The state of Illinois has an unfunded pension liability that is estimated at $96 billion. While this seems to be a widespread problem, Illinois has the highest reported liability of any state in the U.S.
According to Wikipedia, the population of Illinois is about 12,875,000. That means that the unfunded liabilities are approximately $7,500 per person. If every person in the state of Illinois (including children and poor people) were to pony up $7,500 right now to the state government, then the problem would be solved, at least for now.
While $7,500 per person seems like a lot of money – and it is – we should take a look at the same figures for the overall United States.
It is hard to get a good estimate of the total unfunded liabilities of the federal government. Laurence Kotlikoff has estimated that the number is well over $200 trillion. This is made up of mostly Medicare and Social Security. While I haven’t seen any good analysis to dispute Kotlikoff’s numbers, I have seen more conservative estimates at between $75 trillion to $100 trillion.
Let’s go with the $100 trillion figure, even though I think it is low. The population of the U.S. is at about 315 million. So let’s take 100,000,000,000,000 (yes that is trillion) and divide it by 315,000,000. Every person (including children) in the U.S. would owe over $317,000. Using Kotlikoff’s figures, it would be well over half a million.
Do you have $317,000 laying around to donate to the cause? Does your neighbor have $317,000 laying around? Don’t forget that you have to pony up for your spouse and children too.
So while the Illinois unfunded pension liability is getting a little bit of attention in the press, it is practically nothing compared to the total unfunded liabilities of the U.S. government.
The Illinois government and the people there have a few options. It can raise taxes. It can drastically cut spending. It can default. It can do a combination of these things. Perhaps it could raise a small sum of money from selling government assets. It could borrow money, but that would be very limited and only a temporary solution. Most investors would demand a high interest rate for taking on the risk of default, especially if the debt keeps getting larger.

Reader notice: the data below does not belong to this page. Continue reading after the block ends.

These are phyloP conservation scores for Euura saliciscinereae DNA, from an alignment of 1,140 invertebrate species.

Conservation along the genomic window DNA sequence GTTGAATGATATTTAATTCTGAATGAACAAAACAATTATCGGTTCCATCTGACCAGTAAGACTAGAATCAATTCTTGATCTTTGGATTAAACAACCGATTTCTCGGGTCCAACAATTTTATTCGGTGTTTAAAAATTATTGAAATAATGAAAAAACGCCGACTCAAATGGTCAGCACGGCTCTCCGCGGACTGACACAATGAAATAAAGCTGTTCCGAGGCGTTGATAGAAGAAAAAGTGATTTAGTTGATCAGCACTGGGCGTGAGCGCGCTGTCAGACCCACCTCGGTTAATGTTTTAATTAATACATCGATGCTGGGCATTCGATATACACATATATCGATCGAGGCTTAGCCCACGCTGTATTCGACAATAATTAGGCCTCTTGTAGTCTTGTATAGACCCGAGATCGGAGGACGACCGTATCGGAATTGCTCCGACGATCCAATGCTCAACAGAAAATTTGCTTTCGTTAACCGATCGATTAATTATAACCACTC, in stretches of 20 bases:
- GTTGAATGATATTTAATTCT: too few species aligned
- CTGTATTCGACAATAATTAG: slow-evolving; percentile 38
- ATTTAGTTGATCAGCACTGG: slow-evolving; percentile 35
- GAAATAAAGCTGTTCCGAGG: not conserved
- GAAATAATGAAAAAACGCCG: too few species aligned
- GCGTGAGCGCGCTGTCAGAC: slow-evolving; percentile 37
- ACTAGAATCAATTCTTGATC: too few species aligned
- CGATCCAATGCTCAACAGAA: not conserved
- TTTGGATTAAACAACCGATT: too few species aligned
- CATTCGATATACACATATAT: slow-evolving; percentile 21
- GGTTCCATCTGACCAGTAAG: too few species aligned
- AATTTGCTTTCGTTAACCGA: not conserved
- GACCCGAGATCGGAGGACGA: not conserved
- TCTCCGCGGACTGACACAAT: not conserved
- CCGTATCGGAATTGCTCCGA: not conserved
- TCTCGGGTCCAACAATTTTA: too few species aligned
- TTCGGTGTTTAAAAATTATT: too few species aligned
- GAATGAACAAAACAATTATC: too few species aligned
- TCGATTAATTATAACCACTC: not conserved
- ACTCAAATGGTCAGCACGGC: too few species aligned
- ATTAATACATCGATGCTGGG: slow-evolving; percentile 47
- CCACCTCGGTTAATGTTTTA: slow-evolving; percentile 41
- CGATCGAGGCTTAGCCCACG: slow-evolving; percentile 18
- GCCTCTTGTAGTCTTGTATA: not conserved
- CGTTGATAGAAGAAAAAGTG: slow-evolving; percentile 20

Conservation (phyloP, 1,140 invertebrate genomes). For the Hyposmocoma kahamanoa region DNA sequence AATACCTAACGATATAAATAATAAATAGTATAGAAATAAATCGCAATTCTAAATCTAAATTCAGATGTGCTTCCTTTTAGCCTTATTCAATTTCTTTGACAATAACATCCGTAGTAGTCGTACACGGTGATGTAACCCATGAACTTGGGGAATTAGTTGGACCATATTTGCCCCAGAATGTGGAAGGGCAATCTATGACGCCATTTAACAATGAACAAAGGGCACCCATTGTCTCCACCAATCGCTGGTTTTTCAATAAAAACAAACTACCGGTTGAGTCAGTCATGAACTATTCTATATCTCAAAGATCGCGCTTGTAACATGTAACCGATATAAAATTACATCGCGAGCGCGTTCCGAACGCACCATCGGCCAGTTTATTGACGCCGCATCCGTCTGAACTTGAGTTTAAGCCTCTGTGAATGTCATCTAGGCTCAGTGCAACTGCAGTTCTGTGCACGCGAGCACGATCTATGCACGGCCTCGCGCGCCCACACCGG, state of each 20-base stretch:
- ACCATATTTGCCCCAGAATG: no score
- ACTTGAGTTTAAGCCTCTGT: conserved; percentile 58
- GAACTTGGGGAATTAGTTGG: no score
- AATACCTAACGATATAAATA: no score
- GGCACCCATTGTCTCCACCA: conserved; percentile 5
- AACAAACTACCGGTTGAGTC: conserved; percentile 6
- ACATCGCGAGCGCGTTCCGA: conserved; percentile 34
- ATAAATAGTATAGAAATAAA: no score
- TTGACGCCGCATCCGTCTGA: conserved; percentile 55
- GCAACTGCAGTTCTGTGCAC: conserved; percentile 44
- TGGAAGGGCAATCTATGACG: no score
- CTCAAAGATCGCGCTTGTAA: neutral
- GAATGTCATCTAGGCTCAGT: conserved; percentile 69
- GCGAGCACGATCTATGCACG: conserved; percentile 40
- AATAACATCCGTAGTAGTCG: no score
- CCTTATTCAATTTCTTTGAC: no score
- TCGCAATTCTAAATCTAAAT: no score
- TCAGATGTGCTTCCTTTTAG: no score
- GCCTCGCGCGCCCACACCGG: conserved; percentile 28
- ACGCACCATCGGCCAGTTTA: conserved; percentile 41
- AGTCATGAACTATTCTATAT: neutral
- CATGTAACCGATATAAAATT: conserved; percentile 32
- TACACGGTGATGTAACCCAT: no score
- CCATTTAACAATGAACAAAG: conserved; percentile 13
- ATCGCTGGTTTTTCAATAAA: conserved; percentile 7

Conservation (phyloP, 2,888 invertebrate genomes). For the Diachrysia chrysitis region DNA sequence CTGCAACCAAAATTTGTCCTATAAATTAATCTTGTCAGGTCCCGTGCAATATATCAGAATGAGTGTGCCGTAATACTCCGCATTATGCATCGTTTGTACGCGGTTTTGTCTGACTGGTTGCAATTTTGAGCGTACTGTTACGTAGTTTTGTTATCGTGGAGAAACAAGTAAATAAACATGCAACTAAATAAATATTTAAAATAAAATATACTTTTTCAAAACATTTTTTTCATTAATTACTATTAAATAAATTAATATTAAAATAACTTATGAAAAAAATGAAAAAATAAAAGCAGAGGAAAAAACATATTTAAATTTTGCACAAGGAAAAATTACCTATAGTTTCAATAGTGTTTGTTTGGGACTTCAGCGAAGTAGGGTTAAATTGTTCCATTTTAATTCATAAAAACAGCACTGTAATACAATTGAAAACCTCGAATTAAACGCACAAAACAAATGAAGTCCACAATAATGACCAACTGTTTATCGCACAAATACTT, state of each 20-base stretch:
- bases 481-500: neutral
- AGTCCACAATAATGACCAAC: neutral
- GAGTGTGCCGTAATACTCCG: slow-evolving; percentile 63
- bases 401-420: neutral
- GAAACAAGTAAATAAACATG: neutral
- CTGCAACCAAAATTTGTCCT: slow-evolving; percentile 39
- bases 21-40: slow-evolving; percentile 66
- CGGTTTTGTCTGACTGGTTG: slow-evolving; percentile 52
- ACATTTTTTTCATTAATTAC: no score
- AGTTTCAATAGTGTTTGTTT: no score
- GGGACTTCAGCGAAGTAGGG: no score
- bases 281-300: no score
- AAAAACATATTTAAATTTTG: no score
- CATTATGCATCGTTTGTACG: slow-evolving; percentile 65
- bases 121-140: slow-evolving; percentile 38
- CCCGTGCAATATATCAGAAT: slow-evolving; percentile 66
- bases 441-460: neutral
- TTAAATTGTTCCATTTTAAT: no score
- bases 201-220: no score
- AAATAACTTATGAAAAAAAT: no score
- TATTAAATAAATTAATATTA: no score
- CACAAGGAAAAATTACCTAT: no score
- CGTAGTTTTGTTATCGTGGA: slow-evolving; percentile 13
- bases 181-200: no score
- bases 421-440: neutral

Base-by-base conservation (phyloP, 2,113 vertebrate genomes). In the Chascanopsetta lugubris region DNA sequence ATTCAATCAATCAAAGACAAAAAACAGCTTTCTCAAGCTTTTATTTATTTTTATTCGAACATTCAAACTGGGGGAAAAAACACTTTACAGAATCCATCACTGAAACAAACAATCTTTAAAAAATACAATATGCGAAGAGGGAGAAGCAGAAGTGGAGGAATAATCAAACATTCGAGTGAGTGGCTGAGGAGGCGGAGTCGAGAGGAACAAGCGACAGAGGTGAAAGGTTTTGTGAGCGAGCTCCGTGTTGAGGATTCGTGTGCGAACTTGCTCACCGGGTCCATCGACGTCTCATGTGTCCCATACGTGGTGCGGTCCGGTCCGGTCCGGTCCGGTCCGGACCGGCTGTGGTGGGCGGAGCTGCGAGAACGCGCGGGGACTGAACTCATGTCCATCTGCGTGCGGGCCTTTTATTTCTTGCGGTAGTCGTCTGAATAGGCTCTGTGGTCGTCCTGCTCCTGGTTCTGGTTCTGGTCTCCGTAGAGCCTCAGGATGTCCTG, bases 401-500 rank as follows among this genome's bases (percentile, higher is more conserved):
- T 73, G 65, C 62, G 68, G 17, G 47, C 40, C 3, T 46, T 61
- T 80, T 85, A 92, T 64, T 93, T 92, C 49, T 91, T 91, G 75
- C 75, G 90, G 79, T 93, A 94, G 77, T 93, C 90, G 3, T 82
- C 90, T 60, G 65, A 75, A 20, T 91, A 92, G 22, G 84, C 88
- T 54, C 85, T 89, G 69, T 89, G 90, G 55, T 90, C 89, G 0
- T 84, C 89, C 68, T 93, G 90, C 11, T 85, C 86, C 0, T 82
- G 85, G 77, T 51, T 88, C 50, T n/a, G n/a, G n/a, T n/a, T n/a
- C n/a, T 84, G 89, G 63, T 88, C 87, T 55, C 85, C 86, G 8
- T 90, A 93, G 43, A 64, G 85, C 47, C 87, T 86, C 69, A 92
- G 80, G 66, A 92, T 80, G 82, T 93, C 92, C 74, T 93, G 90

The U.S. government has the same options. It can raise taxes. It can default. It can drastically cut spending (even if it seems unrealistic). It can do a combination of these things. It could raise some money from selling assets. But when it comes to borrowing money, it is a different story.
The key difference between the U.S. government and the Illinois state government is that the U.S. government has a central bank (the Federal Reserve). It has a legal monopoly over the money supply. The Fed can create money out of thin air. It can buy government debt through monetization. The only barrier stopping the central bank is hyperinflation.
This is the key difference between the federal government of the United States and the state governments. State governments are forced to balance their budgets, or at least come close. The federal government can keep running up debt for a longer period of time and to a much larger degree, because the Fed can simply create new money out of thin air.
This is why the fiscal/ budget situation with the U.S. government is so out of control. There are virtually no limits. The only limits are an irate populace and hyperinflation. Until we get tens of millions of people who demand drastic cuts in spending or until we get much higher price inflation, then the debt will keep going up. The game will end eventually, but it will be a painful ending when it does.